Note: There are two versions of this course, one for graduate students and one for faculty. The faculty course is for professors in all academic disciplines throughout the country. It is offered as part of the National Science Foundation (NSF) Chautauqua Program and consists of two 3-day courses, "Cognition and Teaching: Part 1" and "Cognition and Teaching: Part 2."

Abbreviated versions of this course have been given to many universities (e.g., Brown University, Reed College, University of Chicago) and professional organizations (e.g., American Academy for the Advancement of Science, American Association for Higher Educations). See Cognition and Teaching Presentations for details. See also the Cognition and Teaching research page.

The description below is a semester-long course for graduate students in all academic disciplines.

Many professors are delightful outside the classroom. They are fluent, clear, and engaging. However, some undergo a peculiar transformation when they enter the classroom. In the worst cases, they may become confusing and even downright boring. Why? Although many factors may be involved, we will examine cognitive aspects of college teaching. We examine key phenomena and concepts in cognitive psychology (especially processes of attention, memory, comprehension, representation, and problem-solving) and their implications for the teaching-learning process at the college level. We also examine many common teaching concerns such as the role of notes in teaching, alternative ways to display information, knowledge vs. knowledge structures, getting class discussion, using in-class demonstrations, and teaching lectures vs. seminars. Although there is no one "best" way to teach, instructors who understand cognitive processes (both their own and those of their students) and have appropriate cognitive tools can better achieve their own teaching goals. [PSY-333, 15 students]
For: Graduate students in all disciplines with experience as a Teaching Assistant or Instructor (past, present, or near future). All levels of teaching "ability" are welcome. Past students have been from many disciplines including physics, chemistry, psychology, religion, English, and art history.


Cognitive Classics
Classic papers in cognitive psychology. What makes papers classics, near-classics, and non-classics. Papers that should be classics but are not; papers that are but should not be classics. Creating classic ideas and papers - existing conditions and subsequent effects on the field.

Cognitive Laboratory
Laboratory studies of cognitive processes, especially memory, comprehension, language, problem solving and other higher mental processes. Students learn to design experiments, conduct them, analyze data, and write empirical research reports. [Note: separate lab meetings are provided for students doing research in the Day Cognition Laboratory]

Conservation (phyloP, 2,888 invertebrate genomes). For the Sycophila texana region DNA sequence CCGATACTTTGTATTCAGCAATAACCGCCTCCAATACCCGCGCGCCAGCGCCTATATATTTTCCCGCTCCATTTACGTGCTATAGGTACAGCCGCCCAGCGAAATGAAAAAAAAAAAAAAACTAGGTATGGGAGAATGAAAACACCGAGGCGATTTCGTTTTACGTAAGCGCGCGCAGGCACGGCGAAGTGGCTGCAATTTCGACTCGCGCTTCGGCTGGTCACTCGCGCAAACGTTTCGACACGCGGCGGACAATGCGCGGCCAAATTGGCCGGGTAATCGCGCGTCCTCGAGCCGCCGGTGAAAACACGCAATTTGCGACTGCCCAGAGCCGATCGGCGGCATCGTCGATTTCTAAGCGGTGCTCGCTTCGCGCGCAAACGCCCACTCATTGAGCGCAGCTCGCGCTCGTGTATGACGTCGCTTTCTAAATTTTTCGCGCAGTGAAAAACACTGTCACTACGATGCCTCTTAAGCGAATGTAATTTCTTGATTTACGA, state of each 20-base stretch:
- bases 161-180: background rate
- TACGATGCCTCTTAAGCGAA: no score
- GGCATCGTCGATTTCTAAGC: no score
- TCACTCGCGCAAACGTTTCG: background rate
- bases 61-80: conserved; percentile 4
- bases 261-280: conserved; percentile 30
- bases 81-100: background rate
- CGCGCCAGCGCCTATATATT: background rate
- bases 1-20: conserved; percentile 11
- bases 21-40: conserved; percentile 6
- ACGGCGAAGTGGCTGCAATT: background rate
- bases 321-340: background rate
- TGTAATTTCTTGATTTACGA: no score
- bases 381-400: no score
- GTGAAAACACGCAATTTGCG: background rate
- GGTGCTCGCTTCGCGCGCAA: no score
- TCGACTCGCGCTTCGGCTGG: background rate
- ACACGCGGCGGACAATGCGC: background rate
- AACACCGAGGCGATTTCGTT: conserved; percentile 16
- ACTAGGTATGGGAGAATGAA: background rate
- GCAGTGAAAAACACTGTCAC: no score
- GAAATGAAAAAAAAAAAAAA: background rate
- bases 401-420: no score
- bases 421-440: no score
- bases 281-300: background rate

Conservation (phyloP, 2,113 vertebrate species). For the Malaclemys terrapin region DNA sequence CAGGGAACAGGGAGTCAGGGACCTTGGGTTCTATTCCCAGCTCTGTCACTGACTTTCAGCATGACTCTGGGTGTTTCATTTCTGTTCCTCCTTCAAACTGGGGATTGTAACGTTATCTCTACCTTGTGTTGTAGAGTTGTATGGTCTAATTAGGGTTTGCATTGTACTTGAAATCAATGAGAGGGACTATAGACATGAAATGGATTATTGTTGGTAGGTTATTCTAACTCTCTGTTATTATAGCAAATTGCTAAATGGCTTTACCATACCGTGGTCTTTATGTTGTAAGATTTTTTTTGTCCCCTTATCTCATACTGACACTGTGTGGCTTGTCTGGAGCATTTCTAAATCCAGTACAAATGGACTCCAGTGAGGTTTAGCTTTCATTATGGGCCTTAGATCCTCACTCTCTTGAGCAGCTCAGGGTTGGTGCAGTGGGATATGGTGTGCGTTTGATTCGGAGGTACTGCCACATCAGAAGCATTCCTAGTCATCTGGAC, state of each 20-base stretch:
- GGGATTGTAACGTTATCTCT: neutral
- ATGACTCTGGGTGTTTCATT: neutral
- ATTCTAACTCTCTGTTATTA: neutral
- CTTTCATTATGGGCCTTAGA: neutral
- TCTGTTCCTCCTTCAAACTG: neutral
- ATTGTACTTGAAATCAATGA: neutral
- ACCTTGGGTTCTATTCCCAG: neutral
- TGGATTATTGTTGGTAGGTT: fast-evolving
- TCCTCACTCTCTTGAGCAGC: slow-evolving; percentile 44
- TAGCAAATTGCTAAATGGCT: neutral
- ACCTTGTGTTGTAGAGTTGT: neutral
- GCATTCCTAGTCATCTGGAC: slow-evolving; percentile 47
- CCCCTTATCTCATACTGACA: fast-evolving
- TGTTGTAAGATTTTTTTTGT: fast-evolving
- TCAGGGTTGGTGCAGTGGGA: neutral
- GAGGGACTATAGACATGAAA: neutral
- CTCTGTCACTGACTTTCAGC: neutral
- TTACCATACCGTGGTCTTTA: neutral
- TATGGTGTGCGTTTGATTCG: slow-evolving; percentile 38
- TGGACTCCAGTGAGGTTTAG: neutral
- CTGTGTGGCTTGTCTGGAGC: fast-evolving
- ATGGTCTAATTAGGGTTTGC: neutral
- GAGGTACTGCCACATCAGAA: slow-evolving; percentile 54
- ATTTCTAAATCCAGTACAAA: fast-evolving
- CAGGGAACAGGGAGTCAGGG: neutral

Language and Cognition
Previously taught to faculty and students at the Linguistic Society of America Institute. Some course material is included in PSY-92 (Psychology of Language) and PSY-220 (Psycholinguistics).

Selected topics in psycholinguistics, such as linguistic vs. pictorial representation, individual differences in language processing, oral vs. written expression, and language in everyday documents (such as pharmacy leaflets).

Individual Differences in Cognition
Previously taught at Yale University. Systematic individual differences in cognition, across a broad range of cognitive processes (e.g., attention, memory, comprehension, problem solving). Implications for cognitive theory as well as everyday life.

Previously taught at Stanford University. Types of attention (e.g., selective attention, divided attention). Theories and research paradigms developed to study them. Conditions that enable attention mechanisms to succeed or fail.

The Psychology of Human Error
"To err is human." How do we detect errors in various situations, what conditions increase or decrease their likelihood, and what do errors tell us about the basic nature of human cognition? Implications for both cognitive psychology and everyday life. Course under development.

Introductory Psychology
Previously taught at Yale University. A broad overview of psychology, including major content areas and methodological approaches. In-class demonstrations and other techniques provide considerable in-class interaction, despite the large course size (up to 400 students).


Guest lectures for courses in other departments and/or universities include:
--liberal studies
--public policy
--medical pharmacology


Teaching awards include:
  --Teaching Innovation Award (Yale University)
--"10 Best Teachers" (Yale University Course Critique)
--"Best Teachers" (Duke University Teacher-Course Evaluation Book)
--Distinguished Teacher Award (Trinity College, Duke University)
--"All-Star Teacher" (Smithsonian Institution/Teaching Company)
--"Great Teacher" (Brenzel, Inc.)